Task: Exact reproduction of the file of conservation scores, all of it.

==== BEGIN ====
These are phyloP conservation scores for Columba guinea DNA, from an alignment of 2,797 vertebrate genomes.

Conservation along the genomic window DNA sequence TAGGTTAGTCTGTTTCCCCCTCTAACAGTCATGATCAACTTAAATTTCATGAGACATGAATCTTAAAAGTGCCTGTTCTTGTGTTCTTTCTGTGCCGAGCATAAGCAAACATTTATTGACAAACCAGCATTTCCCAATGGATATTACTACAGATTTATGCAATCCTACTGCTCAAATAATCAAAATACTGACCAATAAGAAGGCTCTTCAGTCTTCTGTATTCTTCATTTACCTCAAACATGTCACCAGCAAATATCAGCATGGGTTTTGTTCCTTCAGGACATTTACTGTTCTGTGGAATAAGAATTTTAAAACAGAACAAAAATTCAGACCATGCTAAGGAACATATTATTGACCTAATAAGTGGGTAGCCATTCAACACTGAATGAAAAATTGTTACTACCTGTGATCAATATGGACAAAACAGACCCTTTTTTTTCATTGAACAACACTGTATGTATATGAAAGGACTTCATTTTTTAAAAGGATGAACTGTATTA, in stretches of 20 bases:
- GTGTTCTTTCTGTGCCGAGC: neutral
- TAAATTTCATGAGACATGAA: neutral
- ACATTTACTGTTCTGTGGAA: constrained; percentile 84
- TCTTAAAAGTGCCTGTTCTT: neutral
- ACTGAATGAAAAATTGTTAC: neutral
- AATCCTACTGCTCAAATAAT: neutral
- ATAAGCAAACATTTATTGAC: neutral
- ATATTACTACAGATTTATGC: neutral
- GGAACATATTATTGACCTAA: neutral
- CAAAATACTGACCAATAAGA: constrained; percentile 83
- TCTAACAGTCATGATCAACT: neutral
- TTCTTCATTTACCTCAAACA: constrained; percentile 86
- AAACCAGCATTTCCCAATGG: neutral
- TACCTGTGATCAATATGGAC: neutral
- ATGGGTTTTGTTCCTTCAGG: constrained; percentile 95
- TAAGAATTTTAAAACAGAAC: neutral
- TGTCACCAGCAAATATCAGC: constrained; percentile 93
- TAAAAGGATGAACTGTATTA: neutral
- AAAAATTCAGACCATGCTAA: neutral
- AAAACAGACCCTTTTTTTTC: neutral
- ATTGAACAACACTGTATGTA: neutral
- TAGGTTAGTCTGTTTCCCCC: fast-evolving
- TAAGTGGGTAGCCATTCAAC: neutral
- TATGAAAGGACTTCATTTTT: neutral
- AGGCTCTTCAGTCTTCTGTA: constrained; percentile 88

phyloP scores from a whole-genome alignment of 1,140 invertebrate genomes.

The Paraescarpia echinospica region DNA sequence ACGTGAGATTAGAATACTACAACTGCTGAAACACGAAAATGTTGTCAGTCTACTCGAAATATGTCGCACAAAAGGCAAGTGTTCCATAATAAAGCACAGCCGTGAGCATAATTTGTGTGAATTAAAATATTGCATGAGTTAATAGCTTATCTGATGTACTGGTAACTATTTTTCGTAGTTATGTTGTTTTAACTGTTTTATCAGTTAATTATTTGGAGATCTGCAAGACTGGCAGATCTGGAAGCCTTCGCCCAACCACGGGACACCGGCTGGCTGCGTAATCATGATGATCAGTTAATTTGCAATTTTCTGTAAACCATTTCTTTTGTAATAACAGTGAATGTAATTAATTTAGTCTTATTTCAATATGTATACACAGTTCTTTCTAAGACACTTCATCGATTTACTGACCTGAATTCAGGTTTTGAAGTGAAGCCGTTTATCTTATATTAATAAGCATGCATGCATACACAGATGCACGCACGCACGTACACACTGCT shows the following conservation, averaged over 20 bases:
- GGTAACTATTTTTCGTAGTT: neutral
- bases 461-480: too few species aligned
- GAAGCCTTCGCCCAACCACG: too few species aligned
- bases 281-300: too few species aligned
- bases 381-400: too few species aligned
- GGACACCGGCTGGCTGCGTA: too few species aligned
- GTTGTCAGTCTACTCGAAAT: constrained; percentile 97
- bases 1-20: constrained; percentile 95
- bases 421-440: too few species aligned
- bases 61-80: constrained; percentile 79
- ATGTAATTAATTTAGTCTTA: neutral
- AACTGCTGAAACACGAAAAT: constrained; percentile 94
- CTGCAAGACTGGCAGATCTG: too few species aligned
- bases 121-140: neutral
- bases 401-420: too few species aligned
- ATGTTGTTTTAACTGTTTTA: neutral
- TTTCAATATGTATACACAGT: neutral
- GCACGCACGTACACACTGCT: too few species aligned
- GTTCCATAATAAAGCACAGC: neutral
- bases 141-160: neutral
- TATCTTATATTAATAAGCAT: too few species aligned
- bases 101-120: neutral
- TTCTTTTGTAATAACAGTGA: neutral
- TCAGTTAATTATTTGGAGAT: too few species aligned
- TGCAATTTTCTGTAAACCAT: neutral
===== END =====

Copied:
These are phyloP conservation scores for Columba guinea DNA, from an alignment of 2,797 vertebrate genomes.

Conservation along the genomic window DNA sequence TAGGTTAGTCTGTTTCCCCCTCTAACAGTCATGATCAACTTAAATTTCATGAGACATGAATCTTAAAAGTGCCTGTTCTTGTGTTCTTTCTGTGCCGAGCATAAGCAAACATTTATTGACAAACCAGCATTTCCCAATGGATATTACTACAGATTTATGCAATCCTACTGCTCAAATAATCAAAATACTGACCAATAAGAAGGCTCTTCAGTCTTCTGTATTCTTCATTTACCTCAAACATGTCACCAGCAAATATCAGCATGGGTTTTGTTCCTTCAGGACATTTACTGTTCTGTGGAATAAGAATTTTAAAACAGAACAAAAATTCAGACCATGCTAAGGAACATATTATTGACCTAATAAGTGGGTAGCCATTCAACACTGAATGAAAAATTGTTACTACCTGTGATCAATATGGACAAAACAGACCCTTTTTTTTCATTGAACAACACTGTATGTATATGAAAGGACTTCATTTTTTAAAAGGATGAACTGTATTA, in stretches of 20 bases:
- GTGTTCTTTCTGTGCCGAGC: neutral
- TAAATTTCATGAGACATGAA: neutral
- ACATTTACTGTTCTGTGGAA: constrained; percentile 84
- TCTTAAAAGTGCCTGTTCTT: neutral
- ACTGAATGAAAAATTGTTAC: neutral
- AATCCTACTGCTCAAATAAT: neutral
- ATAAGCAAACATTTATTGAC: neutral
- ATATTACTACAGATTTATGC: neutral
- GGAACATATTATTGACCTAA: neutral
- CAAAATACTGACCAATAAGA: constrained; percentile 83
- TCTAACAGTCATGATCAACT: neutral
- TTCTTCATTTACCTCAAACA: constrained; percentile 86
- AAACCAGCATTTCCCAATGG: neutral
- TACCTGTGATCAATATGGAC: neutral
- ATGGGTTTTGTTCCTTCAGG: constrained; percentile 95
- TAAGAATTTTAAAACAGAAC: neutral
- TGTCACCAGCAAATATCAGC: constrained; percentile 93
- TAAAAGGATGAACTGTATTA: neutral
- AAAAATTCAGACCATGCTAA: neutral
- AAAACAGACCCTTTTTTTTC: neutral
- ATTGAACAACACTGTATGTA: neutral
- TAGGTTAGTCTGTTTCCCCC: fast-evolving
- TAAGTGGGTAGCCATTCAAC: neutral
- TATGAAAGGACTTCATTTTT: neutral
- AGGCTCTTCAGTCTTCTGTA: constrained; percentile 88

phyloP scores from a whole-genome alignment of 1,140 invertebrate genomes.

The Paraescarpia echinospica region DNA sequence ACGTGAGATTAGAATACTACAACTGCTGAAACACGAAAATGTTGTCAGTCTACTCGAAATATGTCGCACAAAAGGCAAGTGTTCCATAATAAAGCACAGCCGTGAGCATAATTTGTGTGAATTAAAATATTGCATGAGTTAATAGCTTATCTGATGTACTGGTAACTATTTTTCGTAGTTATGTTGTTTTAACTGTTTTATCAGTTAATTATTTGGAGATCTGCAAGACTGGCAGATCTGGAAGCCTTCGCCCAACCACGGGACACCGGCTGGCTGCGTAATCATGATGATCAGTTAATTTGCAATTTTCTGTAAACCATTTCTTTTGTAATAACAGTGAATGTAATTAATTTAGTCTTATTTCAATATGTATACACAGTTCTTTCTAAGACACTTCATCGATTTACTGACCTGAATTCAGGTTTTGAAGTGAAGCCGTTTATCTTATATTAATAAGCATGCATGCATACACAGATGCACGCACGCACGTACACACTGCT shows the following conservation, averaged over 20 bases:
- GGTAACTATTTTTCGTAGTT: neutral
- bases 461-480: too few species aligned
- GAAGCCTTCGCCCAACCACG: too few species aligned
- bases 281-300: too few species aligned
- bases 381-400: too few species aligned
- GGACACCGGCTGGCTGCGTA: too few species aligned
- GTTGTCAGTCTACTCGAAAT: constrained; percentile 97
- bases 1-20: constrained; percentile 95
- bases 421-440: too few species aligned
- bases 61-80: constrained; percentile 79
- ATGTAATTAATTTAGTCTTA: neutral
- AACTGCTGAAACACGAAAAT: constrained; percentile 94
- CTGCAAGACTGGCAGATCTG: too few species aligned
- bases 121-140: neutral
- bases 401-420: too few species aligned
- ATGTTGTTTTAACTGTTTTA: neutral
- TTTCAATATGTATACACAGT: neutral
- GCACGCACGTACACACTGCT: too few species aligned
- GTTCCATAATAAAGCACAGC: neutral
- bases 141-160: neutral
- TATCTTATATTAATAAGCAT: too few species aligned
- bases 101-120: neutral
- TTCTTTTGTAATAACAGTGA: neutral
- TCAGTTAATTATTTGGAGAT: too few species aligned
- TGCAATTTTCTGTAAACCAT: neutral